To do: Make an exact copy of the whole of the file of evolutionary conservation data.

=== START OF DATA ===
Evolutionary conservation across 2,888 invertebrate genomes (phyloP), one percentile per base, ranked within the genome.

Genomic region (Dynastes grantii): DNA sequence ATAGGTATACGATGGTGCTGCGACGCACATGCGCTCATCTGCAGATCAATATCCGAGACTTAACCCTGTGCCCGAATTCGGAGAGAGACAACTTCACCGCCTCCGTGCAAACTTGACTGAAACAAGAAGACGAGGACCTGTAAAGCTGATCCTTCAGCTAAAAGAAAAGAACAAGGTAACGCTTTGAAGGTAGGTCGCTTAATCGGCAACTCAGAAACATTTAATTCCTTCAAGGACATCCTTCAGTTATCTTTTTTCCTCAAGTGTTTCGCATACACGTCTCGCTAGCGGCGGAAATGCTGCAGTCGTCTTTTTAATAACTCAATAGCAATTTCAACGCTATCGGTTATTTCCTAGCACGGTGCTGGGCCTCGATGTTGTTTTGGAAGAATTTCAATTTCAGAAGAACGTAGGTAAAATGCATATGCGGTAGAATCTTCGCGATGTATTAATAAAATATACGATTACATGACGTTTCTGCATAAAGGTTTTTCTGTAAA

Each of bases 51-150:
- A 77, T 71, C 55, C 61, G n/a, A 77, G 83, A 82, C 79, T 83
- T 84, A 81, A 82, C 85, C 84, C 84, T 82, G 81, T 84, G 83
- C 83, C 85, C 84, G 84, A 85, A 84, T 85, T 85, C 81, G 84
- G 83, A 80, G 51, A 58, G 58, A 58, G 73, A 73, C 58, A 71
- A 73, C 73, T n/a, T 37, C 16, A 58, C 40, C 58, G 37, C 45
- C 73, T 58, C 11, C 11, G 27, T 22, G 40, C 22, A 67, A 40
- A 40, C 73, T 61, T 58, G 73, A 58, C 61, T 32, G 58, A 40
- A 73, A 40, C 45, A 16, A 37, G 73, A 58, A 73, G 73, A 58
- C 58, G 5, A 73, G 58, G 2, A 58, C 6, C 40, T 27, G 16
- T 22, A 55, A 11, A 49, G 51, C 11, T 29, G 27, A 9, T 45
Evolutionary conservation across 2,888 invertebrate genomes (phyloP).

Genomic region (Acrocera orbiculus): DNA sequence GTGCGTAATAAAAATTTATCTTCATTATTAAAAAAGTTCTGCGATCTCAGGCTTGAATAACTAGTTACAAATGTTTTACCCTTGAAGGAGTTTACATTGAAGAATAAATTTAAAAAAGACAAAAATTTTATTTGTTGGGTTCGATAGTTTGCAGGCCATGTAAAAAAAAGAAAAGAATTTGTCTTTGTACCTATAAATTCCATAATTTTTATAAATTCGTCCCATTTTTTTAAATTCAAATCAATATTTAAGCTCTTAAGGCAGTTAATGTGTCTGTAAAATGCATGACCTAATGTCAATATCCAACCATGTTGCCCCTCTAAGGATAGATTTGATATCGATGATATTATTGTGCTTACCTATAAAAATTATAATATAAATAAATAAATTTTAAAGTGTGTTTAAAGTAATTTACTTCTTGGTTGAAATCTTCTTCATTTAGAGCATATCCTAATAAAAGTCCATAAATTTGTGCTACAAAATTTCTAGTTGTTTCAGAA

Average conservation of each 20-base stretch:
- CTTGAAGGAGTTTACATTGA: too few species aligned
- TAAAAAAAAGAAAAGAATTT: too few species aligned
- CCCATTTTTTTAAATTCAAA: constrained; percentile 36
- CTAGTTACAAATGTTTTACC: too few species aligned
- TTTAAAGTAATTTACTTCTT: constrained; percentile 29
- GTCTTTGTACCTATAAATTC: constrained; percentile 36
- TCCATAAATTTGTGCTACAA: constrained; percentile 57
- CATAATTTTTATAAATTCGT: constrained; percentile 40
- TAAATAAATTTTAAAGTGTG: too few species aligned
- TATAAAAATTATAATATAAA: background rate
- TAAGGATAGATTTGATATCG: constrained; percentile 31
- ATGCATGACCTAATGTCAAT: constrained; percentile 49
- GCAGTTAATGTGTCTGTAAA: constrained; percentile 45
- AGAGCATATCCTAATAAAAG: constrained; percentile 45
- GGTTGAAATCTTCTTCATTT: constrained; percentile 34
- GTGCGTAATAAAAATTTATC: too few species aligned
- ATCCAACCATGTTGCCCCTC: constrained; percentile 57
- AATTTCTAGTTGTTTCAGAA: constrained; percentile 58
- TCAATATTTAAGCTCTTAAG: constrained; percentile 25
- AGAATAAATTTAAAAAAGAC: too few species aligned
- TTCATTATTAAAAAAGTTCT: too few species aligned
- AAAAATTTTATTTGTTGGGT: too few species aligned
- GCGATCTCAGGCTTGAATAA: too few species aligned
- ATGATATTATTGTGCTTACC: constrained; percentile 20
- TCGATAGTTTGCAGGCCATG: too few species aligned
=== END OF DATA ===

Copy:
Evolutionary conservation across 2,888 invertebrate genomes (phyloP), one percentile per base, ranked within the genome.

Genomic region (Dynastes grantii): DNA sequence ATAGGTATACGATGGTGCTGCGACGCACATGCGCTCATCTGCAGATCAATATCCGAGACTTAACCCTGTGCCCGAATTCGGAGAGAGACAACTTCACCGCCTCCGTGCAAACTTGACTGAAACAAGAAGACGAGGACCTGTAAAGCTGATCCTTCAGCTAAAAGAAAAGAACAAGGTAACGCTTTGAAGGTAGGTCGCTTAATCGGCAACTCAGAAACATTTAATTCCTTCAAGGACATCCTTCAGTTATCTTTTTTCCTCAAGTGTTTCGCATACACGTCTCGCTAGCGGCGGAAATGCTGCAGTCGTCTTTTTAATAACTCAATAGCAATTTCAACGCTATCGGTTATTTCCTAGCACGGTGCTGGGCCTCGATGTTGTTTTGGAAGAATTTCAATTTCAGAAGAACGTAGGTAAAATGCATATGCGGTAGAATCTTCGCGATGTATTAATAAAATATACGATTACATGACGTTTCTGCATAAAGGTTTTTCTGTAAA

Each of bases 51-150:
- A 77, T 71, C 55, C 61, G n/a, A 77, G 83, A 82, C 79, T 83
- T 84, A 81, A 82, C 85, C 84, C 84, T 82, G 81, T 84, G 83
- C 83, C 85, C 84, G 84, A 85, A 84, T 85, T 85, C 81, G 84
- G 83, A 80, G 51, A 58, G 58, A 58, G 73, A 73, C 58, A 71
- A 73, C 73, T n/a, T 37, C 16, A 58, C 40, C 58, G 37, C 45
- C 73, T 58, C 11, C 11, G 27, T 22, G 40, C 22, A 67, A 40
- A 40, C 73, T 61, T 58, G 73, A 58, C 61, T 32, G 58, A 40
- A 73, A 40, C 45, A 16, A 37, G 73, A 58, A 73, G 73, A 58
- C 58, G 5, A 73, G 58, G 2, A 58, C 6, C 40, T 27, G 16
- T 22, A 55, A 11, A 49, G 51, C 11, T 29, G 27, A 9, T 45
Evolutionary conservation across 2,888 invertebrate genomes (phyloP).

Genomic region (Acrocera orbiculus): DNA sequence GTGCGTAATAAAAATTTATCTTCATTATTAAAAAAGTTCTGCGATCTCAGGCTTGAATAACTAGTTACAAATGTTTTACCCTTGAAGGAGTTTACATTGAAGAATAAATTTAAAAAAGACAAAAATTTTATTTGTTGGGTTCGATAGTTTGCAGGCCATGTAAAAAAAAGAAAAGAATTTGTCTTTGTACCTATAAATTCCATAATTTTTATAAATTCGTCCCATTTTTTTAAATTCAAATCAATATTTAAGCTCTTAAGGCAGTTAATGTGTCTGTAAAATGCATGACCTAATGTCAATATCCAACCATGTTGCCCCTCTAAGGATAGATTTGATATCGATGATATTATTGTGCTTACCTATAAAAATTATAATATAAATAAATAAATTTTAAAGTGTGTTTAAAGTAATTTACTTCTTGGTTGAAATCTTCTTCATTTAGAGCATATCCTAATAAAAGTCCATAAATTTGTGCTACAAAATTTCTAGTTGTTTCAGAA

Average conservation of each 20-base stretch:
- CTTGAAGGAGTTTACATTGA: too few species aligned
- TAAAAAAAAGAAAAGAATTT: too few species aligned
- CCCATTTTTTTAAATTCAAA: constrained; percentile 36
- CTAGTTACAAATGTTTTACC: too few species aligned
- TTTAAAGTAATTTACTTCTT: constrained; percentile 29
- GTCTTTGTACCTATAAATTC: constrained; percentile 36
- TCCATAAATTTGTGCTACAA: constrained; percentile 57
- CATAATTTTTATAAATTCGT: constrained; percentile 40
- TAAATAAATTTTAAAGTGTG: too few species aligned
- TATAAAAATTATAATATAAA: background rate
- TAAGGATAGATTTGATATCG: constrained; percentile 31
- ATGCATGACCTAATGTCAAT: constrained; percentile 49
- GCAGTTAATGTGTCTGTAAA: constrained; percentile 45
- AGAGCATATCCTAATAAAAG: constrained; percentile 45
- GGTTGAAATCTTCTTCATTT: constrained; percentile 34
- GTGCGTAATAAAAATTTATC: too few species aligned
- ATCCAACCATGTTGCCCCTC: constrained; percentile 57
- AATTTCTAGTTGTTTCAGAA: constrained; percentile 58
- TCAATATTTAAGCTCTTAAG: constrained; percentile 25
- AGAATAAATTTAAAAAAGAC: too few species aligned
- TTCATTATTAAAAAAGTTCT: too few species aligned
- AAAAATTTTATTTGTTGGGT: too few species aligned
- GCGATCTCAGGCTTGAATAA: too few species aligned
- ATGATATTATTGTGCTTACC: constrained; percentile 20
- TCGATAGTTTGCAGGCCATG: too few species aligned